SMTA International Conference Proceedings


Complicated Board Programming for Automated Printed Solder Paste Inspection without CAD Data File

Authors: Run-Sheng Mao, Ph.D. and Ning-Cheng Lee, Ph.D.
Company: Indium Corporation
Date Published: 9/28/2014   Conference: SMTA International


Abstract: Specially designed test boards are used to evaluate the solder paste printing and reflow performances by solder paste manufacturers and many large customers. To maximize the efficiency, such test boards usually have thousands of pads, with same type of pads scattered across the board, and lots of pads or even all pads are designed not to be assembled with any components with the purpose not only to reduce the cost, but also to inspect the solder bumps more conveniently. Therefore for such test boards, the component placement CAD data do not cover all pads, and sometimes the board designer may not create a CAD file at all. To evaluate the paste printing performance objectively, the board needs to be inspected by a solder paste inspector (SPI), such as Koh Young, Parmi, CyberOptics, etc, to get the quantitative printing data. When programming a board with a SPI, different types of pads need to be assigned with different names and vice versa. This way the further statistical analysis on the printing data becomes possible. Usually SPI software can do such pad name assignment automatically based on a CAD file. But without a CAD file, assigning thousands of pad names manually is a very challenge task.

Here we present our unique technique to program a complicated test board without any CAD data files. We are going to use Koh Young’s CEditor software as an example, but the principle should be applicable to any other SPIs if the needed data set can be accessible to the programmer. This technique is not taught in CEditor’s user manual. It can be described briefly as “virtual part” approach. That is, first we divide the board to many vicinages, then assign a “virtual part name” in each vicinage to cover all pads by CEditor. After this step the CEditor can export a pad data file which includes not only the virtual part name, but also lots of other information, such as X, Y position, size and shape, etc. With Microsoft Excel we can sort pads based on size and shape information and assign pad names accordingly. For rectangular pads, the rotate angle (horizontal or vertical) can easily be decided by the x, y size values. With those informations the minimum requirement of a CAD file can be met if we just use the virtual part name as “Library Name”. So that the modified Excel file can be loaded back to CEditor for the next step programming just like loading a genuine CAD file. Initially the CAD file created that way may not be perfect and some pads may have wrong assignment. During the next step programming, the wrongly assigned pads can be found easily by CEditor and the information obtained can be used to edit the earlier mistakes in the CAD file. Then corrected CAD file can be used to re-do the programming. If more mistakes are found, the CAD file can be edited again. In this way back and forth a few times a perfect CAD file can be produced and therefore a whole board can be programmed completely and perfectly.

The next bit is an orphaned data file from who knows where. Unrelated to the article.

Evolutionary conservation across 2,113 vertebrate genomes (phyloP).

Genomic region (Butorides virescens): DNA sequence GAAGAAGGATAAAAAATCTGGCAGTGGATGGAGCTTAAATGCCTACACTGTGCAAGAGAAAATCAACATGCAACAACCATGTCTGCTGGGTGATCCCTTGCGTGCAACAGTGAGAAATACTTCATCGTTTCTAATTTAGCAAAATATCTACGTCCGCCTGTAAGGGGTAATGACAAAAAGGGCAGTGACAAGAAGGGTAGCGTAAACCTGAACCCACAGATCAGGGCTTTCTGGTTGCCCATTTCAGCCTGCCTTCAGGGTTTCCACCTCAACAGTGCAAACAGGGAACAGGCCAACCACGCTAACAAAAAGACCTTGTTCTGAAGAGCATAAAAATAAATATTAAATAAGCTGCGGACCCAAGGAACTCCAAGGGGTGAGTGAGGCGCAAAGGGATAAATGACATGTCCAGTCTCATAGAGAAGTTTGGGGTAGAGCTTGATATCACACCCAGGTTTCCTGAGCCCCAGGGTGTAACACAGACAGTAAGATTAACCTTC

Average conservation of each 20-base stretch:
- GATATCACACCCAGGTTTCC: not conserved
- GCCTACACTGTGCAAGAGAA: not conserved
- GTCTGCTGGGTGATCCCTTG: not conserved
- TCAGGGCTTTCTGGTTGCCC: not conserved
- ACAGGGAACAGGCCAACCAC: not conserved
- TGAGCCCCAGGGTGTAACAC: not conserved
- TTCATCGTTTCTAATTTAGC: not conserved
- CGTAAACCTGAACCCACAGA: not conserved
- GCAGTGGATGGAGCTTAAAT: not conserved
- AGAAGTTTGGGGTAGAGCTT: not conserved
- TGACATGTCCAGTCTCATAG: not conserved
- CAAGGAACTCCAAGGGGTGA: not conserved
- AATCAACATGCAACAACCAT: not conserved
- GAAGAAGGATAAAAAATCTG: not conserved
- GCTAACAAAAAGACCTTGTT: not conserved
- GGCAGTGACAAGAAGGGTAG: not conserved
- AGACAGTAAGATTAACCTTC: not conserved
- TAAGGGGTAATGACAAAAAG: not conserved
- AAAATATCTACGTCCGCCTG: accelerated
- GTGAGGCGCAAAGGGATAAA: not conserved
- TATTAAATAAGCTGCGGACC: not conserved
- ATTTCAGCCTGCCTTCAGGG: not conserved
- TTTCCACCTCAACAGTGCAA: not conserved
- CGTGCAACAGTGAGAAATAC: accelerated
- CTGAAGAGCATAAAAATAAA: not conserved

Key Words: 

solder paste inspection, printing, complicated test board design, programming without CAD



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